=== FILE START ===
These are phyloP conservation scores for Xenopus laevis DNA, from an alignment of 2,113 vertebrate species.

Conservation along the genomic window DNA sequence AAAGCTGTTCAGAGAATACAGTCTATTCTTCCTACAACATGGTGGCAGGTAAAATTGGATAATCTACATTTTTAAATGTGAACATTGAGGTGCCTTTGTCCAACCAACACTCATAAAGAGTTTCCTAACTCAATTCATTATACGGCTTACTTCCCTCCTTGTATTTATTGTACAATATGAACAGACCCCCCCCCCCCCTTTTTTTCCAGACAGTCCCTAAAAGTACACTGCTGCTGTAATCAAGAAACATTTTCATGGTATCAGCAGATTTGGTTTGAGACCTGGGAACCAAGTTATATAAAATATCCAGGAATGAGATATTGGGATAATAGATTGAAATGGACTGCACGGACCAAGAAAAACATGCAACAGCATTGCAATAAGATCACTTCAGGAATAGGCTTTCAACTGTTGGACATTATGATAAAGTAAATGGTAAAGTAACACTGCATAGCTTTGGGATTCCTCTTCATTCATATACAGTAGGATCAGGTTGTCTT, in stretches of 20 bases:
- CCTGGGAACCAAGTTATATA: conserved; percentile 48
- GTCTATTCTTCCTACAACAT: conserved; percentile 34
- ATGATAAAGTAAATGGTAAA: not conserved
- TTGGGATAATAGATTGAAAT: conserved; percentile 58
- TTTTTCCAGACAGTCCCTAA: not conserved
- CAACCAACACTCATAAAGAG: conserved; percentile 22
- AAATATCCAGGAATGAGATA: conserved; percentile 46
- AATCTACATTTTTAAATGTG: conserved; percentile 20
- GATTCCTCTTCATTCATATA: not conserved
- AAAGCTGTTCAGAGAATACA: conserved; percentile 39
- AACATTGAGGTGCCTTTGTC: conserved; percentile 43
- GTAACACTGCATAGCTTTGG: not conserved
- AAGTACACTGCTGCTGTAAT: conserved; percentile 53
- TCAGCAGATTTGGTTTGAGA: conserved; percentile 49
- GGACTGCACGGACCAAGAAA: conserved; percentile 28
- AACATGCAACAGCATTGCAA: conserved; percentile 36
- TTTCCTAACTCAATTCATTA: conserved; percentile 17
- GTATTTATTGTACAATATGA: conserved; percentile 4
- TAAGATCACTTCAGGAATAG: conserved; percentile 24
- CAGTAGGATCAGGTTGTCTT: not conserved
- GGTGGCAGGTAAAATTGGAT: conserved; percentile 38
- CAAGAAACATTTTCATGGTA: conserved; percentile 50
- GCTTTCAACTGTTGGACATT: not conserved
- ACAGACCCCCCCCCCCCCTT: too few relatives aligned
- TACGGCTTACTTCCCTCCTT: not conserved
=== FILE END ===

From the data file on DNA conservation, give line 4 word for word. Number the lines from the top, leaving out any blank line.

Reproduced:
- GTCTATTCTTCCTACAACAT: conserved; percentile 34